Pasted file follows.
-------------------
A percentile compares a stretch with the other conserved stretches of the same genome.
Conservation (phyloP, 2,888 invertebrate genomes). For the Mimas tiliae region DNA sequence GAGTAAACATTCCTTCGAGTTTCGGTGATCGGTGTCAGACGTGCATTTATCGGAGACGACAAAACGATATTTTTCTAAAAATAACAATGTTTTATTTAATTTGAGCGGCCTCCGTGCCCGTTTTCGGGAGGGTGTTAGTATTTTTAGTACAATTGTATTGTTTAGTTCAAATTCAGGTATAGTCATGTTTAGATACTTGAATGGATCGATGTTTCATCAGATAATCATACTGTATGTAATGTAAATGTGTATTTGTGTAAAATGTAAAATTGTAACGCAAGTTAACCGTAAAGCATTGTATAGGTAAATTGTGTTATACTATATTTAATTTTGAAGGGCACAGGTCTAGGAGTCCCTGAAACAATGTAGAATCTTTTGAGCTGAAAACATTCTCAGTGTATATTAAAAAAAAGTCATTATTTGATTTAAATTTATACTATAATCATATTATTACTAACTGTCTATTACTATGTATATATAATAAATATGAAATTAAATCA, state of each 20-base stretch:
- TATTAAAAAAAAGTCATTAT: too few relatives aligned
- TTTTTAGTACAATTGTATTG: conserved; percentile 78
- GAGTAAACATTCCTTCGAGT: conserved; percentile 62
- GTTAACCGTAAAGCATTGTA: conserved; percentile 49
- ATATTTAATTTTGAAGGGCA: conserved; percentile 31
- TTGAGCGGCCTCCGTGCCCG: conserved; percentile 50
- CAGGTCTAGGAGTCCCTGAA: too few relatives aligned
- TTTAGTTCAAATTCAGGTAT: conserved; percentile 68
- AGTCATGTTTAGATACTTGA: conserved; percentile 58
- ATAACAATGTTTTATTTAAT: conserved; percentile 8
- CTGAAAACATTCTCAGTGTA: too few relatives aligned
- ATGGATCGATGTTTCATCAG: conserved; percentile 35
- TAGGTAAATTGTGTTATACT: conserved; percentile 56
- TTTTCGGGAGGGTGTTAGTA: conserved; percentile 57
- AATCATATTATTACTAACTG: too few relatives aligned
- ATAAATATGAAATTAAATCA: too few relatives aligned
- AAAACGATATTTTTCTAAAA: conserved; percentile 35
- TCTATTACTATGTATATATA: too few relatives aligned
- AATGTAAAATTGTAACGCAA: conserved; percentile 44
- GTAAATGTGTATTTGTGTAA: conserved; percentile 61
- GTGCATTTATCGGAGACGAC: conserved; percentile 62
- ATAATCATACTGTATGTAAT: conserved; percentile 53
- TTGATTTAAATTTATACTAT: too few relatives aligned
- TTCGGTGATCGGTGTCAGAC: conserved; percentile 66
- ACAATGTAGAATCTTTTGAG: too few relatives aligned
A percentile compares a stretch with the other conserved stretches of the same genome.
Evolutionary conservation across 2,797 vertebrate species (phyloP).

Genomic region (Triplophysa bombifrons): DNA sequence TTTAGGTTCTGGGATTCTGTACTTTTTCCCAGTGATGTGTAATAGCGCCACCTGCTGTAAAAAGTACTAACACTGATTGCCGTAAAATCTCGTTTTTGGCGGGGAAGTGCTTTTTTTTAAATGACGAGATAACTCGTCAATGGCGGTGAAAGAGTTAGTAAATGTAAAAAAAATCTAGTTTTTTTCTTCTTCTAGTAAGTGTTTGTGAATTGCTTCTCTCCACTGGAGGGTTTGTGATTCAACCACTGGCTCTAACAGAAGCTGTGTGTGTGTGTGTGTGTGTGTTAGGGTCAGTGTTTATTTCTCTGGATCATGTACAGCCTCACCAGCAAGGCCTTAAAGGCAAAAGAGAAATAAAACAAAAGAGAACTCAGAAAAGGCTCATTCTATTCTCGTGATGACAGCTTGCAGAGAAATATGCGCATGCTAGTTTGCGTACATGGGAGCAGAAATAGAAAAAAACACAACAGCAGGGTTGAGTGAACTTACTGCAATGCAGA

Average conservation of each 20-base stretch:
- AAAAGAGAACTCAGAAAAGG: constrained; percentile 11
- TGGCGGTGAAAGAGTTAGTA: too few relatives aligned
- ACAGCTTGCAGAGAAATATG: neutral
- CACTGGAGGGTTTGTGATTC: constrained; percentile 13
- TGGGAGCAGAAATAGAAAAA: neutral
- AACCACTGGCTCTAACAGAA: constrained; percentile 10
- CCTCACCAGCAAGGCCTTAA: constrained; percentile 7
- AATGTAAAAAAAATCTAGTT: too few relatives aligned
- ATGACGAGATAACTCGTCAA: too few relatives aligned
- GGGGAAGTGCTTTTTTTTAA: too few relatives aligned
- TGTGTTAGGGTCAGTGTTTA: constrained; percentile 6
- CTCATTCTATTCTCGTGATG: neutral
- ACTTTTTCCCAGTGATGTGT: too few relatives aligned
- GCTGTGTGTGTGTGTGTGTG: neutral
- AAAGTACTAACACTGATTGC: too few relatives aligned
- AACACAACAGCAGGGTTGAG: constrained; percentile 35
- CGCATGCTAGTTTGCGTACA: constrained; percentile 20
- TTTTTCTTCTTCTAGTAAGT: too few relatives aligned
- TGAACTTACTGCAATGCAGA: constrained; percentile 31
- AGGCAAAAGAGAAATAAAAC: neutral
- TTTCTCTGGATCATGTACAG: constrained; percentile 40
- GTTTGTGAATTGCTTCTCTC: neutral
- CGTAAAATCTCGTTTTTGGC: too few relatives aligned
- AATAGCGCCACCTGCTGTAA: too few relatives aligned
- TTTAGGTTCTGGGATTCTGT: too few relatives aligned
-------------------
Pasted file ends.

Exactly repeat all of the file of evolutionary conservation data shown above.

A percentile compares a stretch with the other conserved stretches of the same genome.
Conservation (phyloP, 2,888 invertebrate genomes). For the Mimas tiliae region DNA sequence GAGTAAACATTCCTTCGAGTTTCGGTGATCGGTGTCAGACGTGCATTTATCGGAGACGACAAAACGATATTTTTCTAAAAATAACAATGTTTTATTTAATTTGAGCGGCCTCCGTGCCCGTTTTCGGGAGGGTGTTAGTATTTTTAGTACAATTGTATTGTTTAGTTCAAATTCAGGTATAGTCATGTTTAGATACTTGAATGGATCGATGTTTCATCAGATAATCATACTGTATGTAATGTAAATGTGTATTTGTGTAAAATGTAAAATTGTAACGCAAGTTAACCGTAAAGCATTGTATAGGTAAATTGTGTTATACTATATTTAATTTTGAAGGGCACAGGTCTAGGAGTCCCTGAAACAATGTAGAATCTTTTGAGCTGAAAACATTCTCAGTGTATATTAAAAAAAAGTCATTATTTGATTTAAATTTATACTATAATCATATTATTACTAACTGTCTATTACTATGTATATATAATAAATATGAAATTAAATCA, state of each 20-base stretch:
- TATTAAAAAAAAGTCATTAT: too few relatives aligned
- TTTTTAGTACAATTGTATTG: conserved; percentile 78
- GAGTAAACATTCCTTCGAGT: conserved; percentile 62
- GTTAACCGTAAAGCATTGTA: conserved; percentile 49
- ATATTTAATTTTGAAGGGCA: conserved; percentile 31
- TTGAGCGGCCTCCGTGCCCG: conserved; percentile 50
- CAGGTCTAGGAGTCCCTGAA: too few relatives aligned
- TTTAGTTCAAATTCAGGTAT: conserved; percentile 68
- AGTCATGTTTAGATACTTGA: conserved; percentile 58
- ATAACAATGTTTTATTTAAT: conserved; percentile 8
- CTGAAAACATTCTCAGTGTA: too few relatives aligned
- ATGGATCGATGTTTCATCAG: conserved; percentile 35
- TAGGTAAATTGTGTTATACT: conserved; percentile 56
- TTTTCGGGAGGGTGTTAGTA: conserved; percentile 57
- AATCATATTATTACTAACTG: too few relatives aligned
- ATAAATATGAAATTAAATCA: too few relatives aligned
- AAAACGATATTTTTCTAAAA: conserved; percentile 35
- TCTATTACTATGTATATATA: too few relatives aligned
- AATGTAAAATTGTAACGCAA: conserved; percentile 44
- GTAAATGTGTATTTGTGTAA: conserved; percentile 61
- GTGCATTTATCGGAGACGAC: conserved; percentile 62
- ATAATCATACTGTATGTAAT: conserved; percentile 53
- TTGATTTAAATTTATACTAT: too few relatives aligned
- TTCGGTGATCGGTGTCAGAC: conserved; percentile 66
- ACAATGTAGAATCTTTTGAG: too few relatives aligned
A percentile compares a stretch with the other conserved stretches of the same genome.
Evolutionary conservation across 2,797 vertebrate species (phyloP).

Genomic region (Triplophysa bombifrons): DNA sequence TTTAGGTTCTGGGATTCTGTACTTTTTCCCAGTGATGTGTAATAGCGCCACCTGCTGTAAAAAGTACTAACACTGATTGCCGTAAAATCTCGTTTTTGGCGGGGAAGTGCTTTTTTTTAAATGACGAGATAACTCGTCAATGGCGGTGAAAGAGTTAGTAAATGTAAAAAAAATCTAGTTTTTTTCTTCTTCTAGTAAGTGTTTGTGAATTGCTTCTCTCCACTGGAGGGTTTGTGATTCAACCACTGGCTCTAACAGAAGCTGTGTGTGTGTGTGTGTGTGTGTTAGGGTCAGTGTTTATTTCTCTGGATCATGTACAGCCTCACCAGCAAGGCCTTAAAGGCAAAAGAGAAATAAAACAAAAGAGAACTCAGAAAAGGCTCATTCTATTCTCGTGATGACAGCTTGCAGAGAAATATGCGCATGCTAGTTTGCGTACATGGGAGCAGAAATAGAAAAAAACACAACAGCAGGGTTGAGTGAACTTACTGCAATGCAGA

Average conservation of each 20-base stretch:
- AAAAGAGAACTCAGAAAAGG: constrained; percentile 11
- TGGCGGTGAAAGAGTTAGTA: too few relatives aligned
- ACAGCTTGCAGAGAAATATG: neutral
- CACTGGAGGGTTTGTGATTC: constrained; percentile 13
- TGGGAGCAGAAATAGAAAAA: neutral
- AACCACTGGCTCTAACAGAA: constrained; percentile 10
- CCTCACCAGCAAGGCCTTAA: constrained; percentile 7
- AATGTAAAAAAAATCTAGTT: too few relatives aligned
- ATGACGAGATAACTCGTCAA: too few relatives aligned
- GGGGAAGTGCTTTTTTTTAA: too few relatives aligned
- TGTGTTAGGGTCAGTGTTTA: constrained; percentile 6
- CTCATTCTATTCTCGTGATG: neutral
- ACTTTTTCCCAGTGATGTGT: too few relatives aligned
- GCTGTGTGTGTGTGTGTGTG: neutral
- AAAGTACTAACACTGATTGC: too few relatives aligned
- AACACAACAGCAGGGTTGAG: constrained; percentile 35
- CGCATGCTAGTTTGCGTACA: constrained; percentile 20
- TTTTTCTTCTTCTAGTAAGT: too few relatives aligned
- TGAACTTACTGCAATGCAGA: constrained; percentile 31
- AGGCAAAAGAGAAATAAAAC: neutral
- TTTCTCTGGATCATGTACAG: constrained; percentile 40
- GTTTGTGAATTGCTTCTCTC: neutral
- CGTAAAATCTCGTTTTTGGC: too few relatives aligned
- AATAGCGCCACCTGCTGTAA: too few relatives aligned
- TTTAGGTTCTGGGATTCTGT: too few relatives aligned